Marc Andreesen’s point is that the market is too competitive for discrimination to exist. But VC funded startups aren’t the first companies in the world to face a competitive hiring market. Consider the market for PhD economists from, say, 1958 to 1987. Alan Greenspan had this to say about how that market looked to his firm, Townsend-Greenspan.

What Do Linux Developers Say in Commit Messages?

I was curious what different people worked on in Linux, so I tried grabbing data from the current git repository to see if I could pull that out of commit message data. This doesn’t include history from before they switched to git, so it only goes back to 2005, but that’s still a decent chunk of history.

Here’s a list of the most commonly used words (in commit messages), by the top four most frequent committers, with users ordered by number of commits.

Given That We Aren’t Going to Put Any Effort Into Testing, What’s the Best Way to Test?

If I had to guess, I’d say I probably work around hundreds of bugs in an average week, and thousands in a bad week. It’s not unusual for me to run into a hundred new bugs in a single week. But I often get skepticism when I mention that I run into multiple new (to me) bugs per day, and that this is inevitable if we don’t change how we write tests. Well, here’s a log of one week of bugs, limited to bugs that were new to me that week. After a brief description of the bugs, I’ll talk about what we can do to improve the situation. The obvious answer to spend more effort on testing, but everyone already knows we should do that and no one does it. That doesn’t mean it’s hopeless, though.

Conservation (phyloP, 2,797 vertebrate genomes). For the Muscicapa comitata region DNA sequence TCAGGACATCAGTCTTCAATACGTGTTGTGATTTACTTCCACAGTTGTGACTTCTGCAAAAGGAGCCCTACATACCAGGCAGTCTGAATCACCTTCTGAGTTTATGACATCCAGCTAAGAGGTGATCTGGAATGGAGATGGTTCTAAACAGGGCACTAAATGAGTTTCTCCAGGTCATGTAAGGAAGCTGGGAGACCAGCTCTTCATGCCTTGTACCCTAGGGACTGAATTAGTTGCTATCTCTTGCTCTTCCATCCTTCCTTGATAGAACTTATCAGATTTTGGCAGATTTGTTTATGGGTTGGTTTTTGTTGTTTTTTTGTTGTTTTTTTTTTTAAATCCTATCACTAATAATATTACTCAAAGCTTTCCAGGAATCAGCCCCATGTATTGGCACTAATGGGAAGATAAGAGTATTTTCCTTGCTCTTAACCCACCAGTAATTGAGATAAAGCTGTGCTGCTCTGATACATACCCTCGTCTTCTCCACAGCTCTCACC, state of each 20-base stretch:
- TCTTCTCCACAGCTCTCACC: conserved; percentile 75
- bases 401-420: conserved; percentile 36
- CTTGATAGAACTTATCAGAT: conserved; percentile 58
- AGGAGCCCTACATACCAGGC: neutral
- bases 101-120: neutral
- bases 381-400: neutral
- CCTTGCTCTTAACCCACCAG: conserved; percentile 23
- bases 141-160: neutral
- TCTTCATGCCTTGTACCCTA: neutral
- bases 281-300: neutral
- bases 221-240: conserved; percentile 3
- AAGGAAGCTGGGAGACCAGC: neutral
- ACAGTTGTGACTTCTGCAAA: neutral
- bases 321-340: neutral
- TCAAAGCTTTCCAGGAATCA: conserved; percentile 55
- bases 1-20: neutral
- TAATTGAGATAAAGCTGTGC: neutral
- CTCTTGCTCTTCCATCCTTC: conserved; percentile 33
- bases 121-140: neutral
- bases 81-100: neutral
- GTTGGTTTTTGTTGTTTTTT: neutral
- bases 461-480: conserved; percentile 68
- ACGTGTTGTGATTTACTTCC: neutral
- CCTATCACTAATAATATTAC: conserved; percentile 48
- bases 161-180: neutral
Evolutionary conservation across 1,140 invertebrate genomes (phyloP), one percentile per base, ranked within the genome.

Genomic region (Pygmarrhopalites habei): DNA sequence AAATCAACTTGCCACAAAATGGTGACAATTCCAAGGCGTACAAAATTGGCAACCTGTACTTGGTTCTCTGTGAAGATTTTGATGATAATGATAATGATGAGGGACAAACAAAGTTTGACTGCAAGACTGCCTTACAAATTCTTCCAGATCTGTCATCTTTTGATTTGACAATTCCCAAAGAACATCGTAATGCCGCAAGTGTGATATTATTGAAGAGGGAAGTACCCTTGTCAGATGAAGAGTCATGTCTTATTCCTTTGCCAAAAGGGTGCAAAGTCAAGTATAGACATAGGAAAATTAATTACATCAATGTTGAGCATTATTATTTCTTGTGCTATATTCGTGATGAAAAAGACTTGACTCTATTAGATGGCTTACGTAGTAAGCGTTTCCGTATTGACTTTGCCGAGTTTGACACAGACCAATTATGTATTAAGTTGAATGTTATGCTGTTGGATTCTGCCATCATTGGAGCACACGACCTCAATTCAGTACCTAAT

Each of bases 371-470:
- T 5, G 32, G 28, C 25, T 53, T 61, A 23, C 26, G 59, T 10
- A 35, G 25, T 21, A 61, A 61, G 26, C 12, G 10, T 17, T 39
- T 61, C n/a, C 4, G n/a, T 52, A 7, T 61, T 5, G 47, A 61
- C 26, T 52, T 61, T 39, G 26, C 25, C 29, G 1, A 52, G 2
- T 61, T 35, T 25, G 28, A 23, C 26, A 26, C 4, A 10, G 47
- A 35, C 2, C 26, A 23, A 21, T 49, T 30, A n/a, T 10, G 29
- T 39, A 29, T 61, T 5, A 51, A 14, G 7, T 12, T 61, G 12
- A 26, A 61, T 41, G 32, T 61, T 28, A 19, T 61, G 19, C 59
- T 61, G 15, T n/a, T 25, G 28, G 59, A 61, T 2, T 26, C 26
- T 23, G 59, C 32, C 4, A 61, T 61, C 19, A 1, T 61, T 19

One week of bugs


Unicode sequence causes match/ismatch to blow up with a bounds error.

Unicode sequence causes using a string as a hash index to blow up with a bounds error.

Exception randomly not caught by catch. This sucks because putting things in a try/catch was the workaround for the two bugs above. I’ve seen other variants of this before; it’s possible this shouldn’t count as a new bug because it might be the same root cause as some bug I’ve already seen.